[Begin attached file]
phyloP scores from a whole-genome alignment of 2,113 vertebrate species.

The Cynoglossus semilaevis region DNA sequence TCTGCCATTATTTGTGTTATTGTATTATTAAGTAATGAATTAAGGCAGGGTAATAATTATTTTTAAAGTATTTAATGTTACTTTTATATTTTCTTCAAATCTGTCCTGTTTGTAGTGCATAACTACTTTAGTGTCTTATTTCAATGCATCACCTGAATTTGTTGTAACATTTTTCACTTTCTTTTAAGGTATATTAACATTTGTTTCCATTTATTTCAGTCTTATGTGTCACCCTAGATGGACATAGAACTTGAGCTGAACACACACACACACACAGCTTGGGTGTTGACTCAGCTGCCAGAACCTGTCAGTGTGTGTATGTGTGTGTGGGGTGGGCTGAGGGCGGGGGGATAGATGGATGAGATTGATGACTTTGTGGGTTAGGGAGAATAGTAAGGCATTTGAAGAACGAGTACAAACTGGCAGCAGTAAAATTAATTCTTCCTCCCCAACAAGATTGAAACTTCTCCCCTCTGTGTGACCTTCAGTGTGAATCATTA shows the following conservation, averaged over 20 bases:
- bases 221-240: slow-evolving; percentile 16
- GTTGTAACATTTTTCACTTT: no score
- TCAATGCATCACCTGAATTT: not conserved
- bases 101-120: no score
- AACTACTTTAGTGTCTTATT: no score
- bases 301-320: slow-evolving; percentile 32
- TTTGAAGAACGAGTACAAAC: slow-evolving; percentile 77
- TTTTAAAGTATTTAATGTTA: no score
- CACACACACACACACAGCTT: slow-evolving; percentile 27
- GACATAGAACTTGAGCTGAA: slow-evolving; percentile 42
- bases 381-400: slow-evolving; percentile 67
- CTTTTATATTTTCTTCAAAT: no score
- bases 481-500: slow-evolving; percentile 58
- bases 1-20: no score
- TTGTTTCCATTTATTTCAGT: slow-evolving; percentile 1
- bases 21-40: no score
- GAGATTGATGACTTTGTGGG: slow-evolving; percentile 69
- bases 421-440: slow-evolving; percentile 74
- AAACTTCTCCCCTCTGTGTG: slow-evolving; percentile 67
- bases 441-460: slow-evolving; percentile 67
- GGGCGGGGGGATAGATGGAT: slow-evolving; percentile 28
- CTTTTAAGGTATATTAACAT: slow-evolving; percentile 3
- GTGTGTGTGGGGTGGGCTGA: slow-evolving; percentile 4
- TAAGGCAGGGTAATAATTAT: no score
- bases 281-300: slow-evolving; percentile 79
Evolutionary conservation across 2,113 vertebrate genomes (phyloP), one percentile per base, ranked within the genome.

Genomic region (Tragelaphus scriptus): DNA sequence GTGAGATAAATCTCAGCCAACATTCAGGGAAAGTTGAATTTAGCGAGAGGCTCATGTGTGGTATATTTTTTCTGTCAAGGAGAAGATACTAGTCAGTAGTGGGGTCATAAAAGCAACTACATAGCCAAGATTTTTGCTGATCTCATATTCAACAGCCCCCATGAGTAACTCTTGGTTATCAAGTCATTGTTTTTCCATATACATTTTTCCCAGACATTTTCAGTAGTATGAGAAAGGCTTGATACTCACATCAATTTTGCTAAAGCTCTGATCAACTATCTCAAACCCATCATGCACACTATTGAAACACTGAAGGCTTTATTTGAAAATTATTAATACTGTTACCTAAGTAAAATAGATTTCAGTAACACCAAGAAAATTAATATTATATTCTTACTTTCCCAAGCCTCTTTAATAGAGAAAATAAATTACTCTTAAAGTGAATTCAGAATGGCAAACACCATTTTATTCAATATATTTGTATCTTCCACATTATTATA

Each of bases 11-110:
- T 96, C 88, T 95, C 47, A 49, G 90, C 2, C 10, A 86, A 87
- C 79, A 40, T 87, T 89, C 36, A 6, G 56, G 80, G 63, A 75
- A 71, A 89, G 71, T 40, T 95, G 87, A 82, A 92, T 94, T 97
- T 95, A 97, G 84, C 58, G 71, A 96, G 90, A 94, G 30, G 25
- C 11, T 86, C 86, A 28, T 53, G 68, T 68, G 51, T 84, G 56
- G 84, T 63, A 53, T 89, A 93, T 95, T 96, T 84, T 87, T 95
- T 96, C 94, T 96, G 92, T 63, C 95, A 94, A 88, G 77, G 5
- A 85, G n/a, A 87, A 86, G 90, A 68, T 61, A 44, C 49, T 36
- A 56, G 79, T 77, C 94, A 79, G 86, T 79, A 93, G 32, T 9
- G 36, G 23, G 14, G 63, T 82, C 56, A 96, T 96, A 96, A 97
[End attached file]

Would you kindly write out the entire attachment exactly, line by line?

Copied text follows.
phyloP scores from a whole-genome alignment of 2,113 vertebrate species.

The Cynoglossus semilaevis region DNA sequence TCTGCCATTATTTGTGTTATTGTATTATTAAGTAATGAATTAAGGCAGGGTAATAATTATTTTTAAAGTATTTAATGTTACTTTTATATTTTCTTCAAATCTGTCCTGTTTGTAGTGCATAACTACTTTAGTGTCTTATTTCAATGCATCACCTGAATTTGTTGTAACATTTTTCACTTTCTTTTAAGGTATATTAACATTTGTTTCCATTTATTTCAGTCTTATGTGTCACCCTAGATGGACATAGAACTTGAGCTGAACACACACACACACACAGCTTGGGTGTTGACTCAGCTGCCAGAACCTGTCAGTGTGTGTATGTGTGTGTGGGGTGGGCTGAGGGCGGGGGGATAGATGGATGAGATTGATGACTTTGTGGGTTAGGGAGAATAGTAAGGCATTTGAAGAACGAGTACAAACTGGCAGCAGTAAAATTAATTCTTCCTCCCCAACAAGATTGAAACTTCTCCCCTCTGTGTGACCTTCAGTGTGAATCATTA shows the following conservation, averaged over 20 bases:
- bases 221-240: slow-evolving; percentile 16
- GTTGTAACATTTTTCACTTT: no score
- TCAATGCATCACCTGAATTT: not conserved
- bases 101-120: no score
- AACTACTTTAGTGTCTTATT: no score
- bases 301-320: slow-evolving; percentile 32
- TTTGAAGAACGAGTACAAAC: slow-evolving; percentile 77
- TTTTAAAGTATTTAATGTTA: no score
- CACACACACACACACAGCTT: slow-evolving; percentile 27
- GACATAGAACTTGAGCTGAA: slow-evolving; percentile 42
- bases 381-400: slow-evolving; percentile 67
- CTTTTATATTTTCTTCAAAT: no score
- bases 481-500: slow-evolving; percentile 58
- bases 1-20: no score
- TTGTTTCCATTTATTTCAGT: slow-evolving; percentile 1
- bases 21-40: no score
- GAGATTGATGACTTTGTGGG: slow-evolving; percentile 69
- bases 421-440: slow-evolving; percentile 74
- AAACTTCTCCCCTCTGTGTG: slow-evolving; percentile 67
- bases 441-460: slow-evolving; percentile 67
- GGGCGGGGGGATAGATGGAT: slow-evolving; percentile 28
- CTTTTAAGGTATATTAACAT: slow-evolving; percentile 3
- GTGTGTGTGGGGTGGGCTGA: slow-evolving; percentile 4
- TAAGGCAGGGTAATAATTAT: no score
- bases 281-300: slow-evolving; percentile 79
Evolutionary conservation across 2,113 vertebrate genomes (phyloP), one percentile per base, ranked within the genome.

Genomic region (Tragelaphus scriptus): DNA sequence GTGAGATAAATCTCAGCCAACATTCAGGGAAAGTTGAATTTAGCGAGAGGCTCATGTGTGGTATATTTTTTCTGTCAAGGAGAAGATACTAGTCAGTAGTGGGGTCATAAAAGCAACTACATAGCCAAGATTTTTGCTGATCTCATATTCAACAGCCCCCATGAGTAACTCTTGGTTATCAAGTCATTGTTTTTCCATATACATTTTTCCCAGACATTTTCAGTAGTATGAGAAAGGCTTGATACTCACATCAATTTTGCTAAAGCTCTGATCAACTATCTCAAACCCATCATGCACACTATTGAAACACTGAAGGCTTTATTTGAAAATTATTAATACTGTTACCTAAGTAAAATAGATTTCAGTAACACCAAGAAAATTAATATTATATTCTTACTTTCCCAAGCCTCTTTAATAGAGAAAATAAATTACTCTTAAAGTGAATTCAGAATGGCAAACACCATTTTATTCAATATATTTGTATCTTCCACATTATTATA

Each of bases 11-110:
- T 96, C 88, T 95, C 47, A 49, G 90, C 2, C 10, A 86, A 87
- C 79, A 40, T 87, T 89, C 36, A 6, G 56, G 80, G 63, A 75
- A 71, A 89, G 71, T 40, T 95, G 87, A 82, A 92, T 94, T 97
- T 95, A 97, G 84, C 58, G 71, A 96, G 90, A 94, G 30, G 25
- C 11, T 86, C 86, A 28, T 53, G 68, T 68, G 51, T 84, G 56
- G 84, T 63, A 53, T 89, A 93, T 95, T 96, T 84, T 87, T 95
- T 96, C 94, T 96, G 92, T 63, C 95, A 94, A 88, G 77, G 5
- A 85, G n/a, A 87, A 86, G 90, A 68, T 61, A 44, C 49, T 36
- A 56, G 79, T 77, C 94, A 79, G 86, T 79, A 93, G 32, T 9
- G 36, G 23, G 14, G 63, T 82, C 56, A 96, T 96, A 96, A 97